Phl joins ‘smoke watch’ as Tagle participates in selection of next pope
Aurea Calica (The Philippine Star) - March 10, 2013 - 12:00am

MANILA, Philippines - The Philippines joins the “smoke watch” at the Vatican as Manila Archbishop Luis Antonio Cardinal Tagle participates in the selection of the Catholic Church’s new leader after the resignation of Pope Benedict XVI.

A US-based group called Survivors Network of those Abused by Priests or SNAP had expressed support for Tagle to be the next pope.

Deputy presidential spokesperson Abigail Valte cited the good news yesterday over radio dzRB, adding that many other groups had also conveyed their support for Tagle.

“Let us see. I think the Vatican has announced the date for the conclave on March 12,” Valte said.

She said Filipinos would be among those anticipating the announcement of a new pope because of Tagle, who was tagged as Asia’s best hope for the papacy.

Tagle was named a cardinal in November last year, becoming the official chief spiritual leader to the Philippines’ more than 80 million Catholics.

This came shortly after Tagle was summoned to Rome for a synod to map out the way forward for the Church, which has been rocked by scandals over sexual abuse by pedophile priests going back decades, according to previous reports.

“The Church must learn humility from Jesus,” Tagle said in a speech to the synod, arguing that spreading the faith in a secularizing world would be more effective if the Church learned to listen to the people.

“(You) may be saying the right things but people will not listen if the manner by which you communicate reminds them of a triumphalistic, know-it-all institution,” he said according to an account of the speech by Vatican radio.

At another Vatican conference last year, Tagle urged the Church in Asia to tackle the sex abuse issue before it became a full-blown crisis there, and put in place safeguard measures that take into account the region’s cultural norms.

Tagle, 55, is widely regarded as an enthralling speaker, eloquent and with a soothing voice.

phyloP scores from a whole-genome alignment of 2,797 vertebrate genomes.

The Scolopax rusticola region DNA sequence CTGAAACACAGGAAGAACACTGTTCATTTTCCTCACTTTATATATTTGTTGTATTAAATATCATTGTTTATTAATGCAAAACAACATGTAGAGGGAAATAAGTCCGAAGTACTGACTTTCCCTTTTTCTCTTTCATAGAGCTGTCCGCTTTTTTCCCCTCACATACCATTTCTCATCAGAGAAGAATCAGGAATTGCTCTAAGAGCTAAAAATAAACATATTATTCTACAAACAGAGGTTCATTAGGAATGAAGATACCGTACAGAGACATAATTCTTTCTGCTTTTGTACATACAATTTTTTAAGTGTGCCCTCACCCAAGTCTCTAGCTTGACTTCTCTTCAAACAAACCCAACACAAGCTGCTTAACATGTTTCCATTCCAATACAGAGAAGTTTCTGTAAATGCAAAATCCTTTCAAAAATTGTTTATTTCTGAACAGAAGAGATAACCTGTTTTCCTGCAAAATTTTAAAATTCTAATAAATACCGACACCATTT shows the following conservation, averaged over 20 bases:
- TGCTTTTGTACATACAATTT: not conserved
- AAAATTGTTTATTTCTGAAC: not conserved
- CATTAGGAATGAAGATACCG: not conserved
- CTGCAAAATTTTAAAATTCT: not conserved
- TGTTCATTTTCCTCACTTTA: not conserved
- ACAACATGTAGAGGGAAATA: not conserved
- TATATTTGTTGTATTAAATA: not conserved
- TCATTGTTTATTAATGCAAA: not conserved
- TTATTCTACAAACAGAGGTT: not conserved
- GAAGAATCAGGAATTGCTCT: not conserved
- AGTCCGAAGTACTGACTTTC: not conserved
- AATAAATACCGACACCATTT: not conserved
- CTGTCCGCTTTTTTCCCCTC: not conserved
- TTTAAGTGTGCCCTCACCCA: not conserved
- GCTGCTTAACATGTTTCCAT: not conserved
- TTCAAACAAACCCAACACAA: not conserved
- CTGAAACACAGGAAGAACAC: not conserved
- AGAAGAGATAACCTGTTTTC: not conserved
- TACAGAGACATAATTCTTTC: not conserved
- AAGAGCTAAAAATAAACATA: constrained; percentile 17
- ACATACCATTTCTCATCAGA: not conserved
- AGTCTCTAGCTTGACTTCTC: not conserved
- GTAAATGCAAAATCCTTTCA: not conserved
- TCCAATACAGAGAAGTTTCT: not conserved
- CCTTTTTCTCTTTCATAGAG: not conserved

He has refused to discuss his chances for the papacy but, at a public seminar in Manila last month, said Church leaders needed to do a better job of reaching out to people within their communities, particularly the youth.

Tagle’s best asset

It had been reported that Tagle knows how to reach the masses as he sings on stage, preaches on TV, and brings churchgoers to laughter and tears with his homilies.

But his best response against the tide of secularism, clergy sex abuse scandals and rival-faith competition could be his reputation for humility.

His compassion for the poor and unassuming ways have impressed followers in his homeland, Asia’s largest Catholic nation, and Church leaders in the Vatican.

The talks surrounding Tagle have been fueled by prominent Vatican experts, who see in the boyish-looking cardinal the religious zest, stamina, charisma and communications skills that could energize the Church facing crises on many fronts.

John Thavis, a Vatican analyst and author of “The Vatican Diaries,” said the selection of Polish-born John Paul II in 1979 shows the “unthinkable” can occur once the cardinals are closed off in the conclave.

“There are people, even Vatican officials here, who have whispered to me, ‘Tagle, he’s the man’,” Thavis told The Associated Press.

When asked about the papal buzz, Tagle demurred: “Only a speculation.”

“He’s an effective communicator and missionary at a time when Catholicism’s highest internal priority is a new evangelization,” John Allen, a Rome-based analyst, wrote for the National Catholic Reporter.

“Tagle incarnates the dramatic growth of Catholicism outside the West, putting a face on the dynamic and relatively angst-free form of Catholicism percolating in the southern hemisphere,” he said. “He would certainly be a symbol of the Church in the emerging world, but given his intellectual and personal qualities, hardly a hollow one.”

One of two children of a pious Catholic couple who worked in a bank, Tagle dreamed of becoming a doctor. But he was redirected by a Jesuit friend to the priesthood at a seminary in the upscale Ateneo de Manila University, where he graduated summa cum laude, according to his theology professor, the Rev. Catalino Arevalo.

Silent worker

Apart from his great communications skills, Tagle speaks fluent Italian, English and Tagalog. He also has proficient French and can say Mass in Latin.

But he prefers to stay in the background.

“He’s not somebody who sort of wants to, by personality, put himself at the center of the stage,” Arevalo said. “Now, if he’s called to be in front, he has all the capability of doing it.”

Tagle took clear positions on Church and social issues but was never confrontational or “super militant,” Arevalo said. For instance, he encouraged dialogue when he helped lead an unsuccessful Church campaign against the government-endorsed health plan that promotes contraceptives. – With AP, Evelyn Macairan

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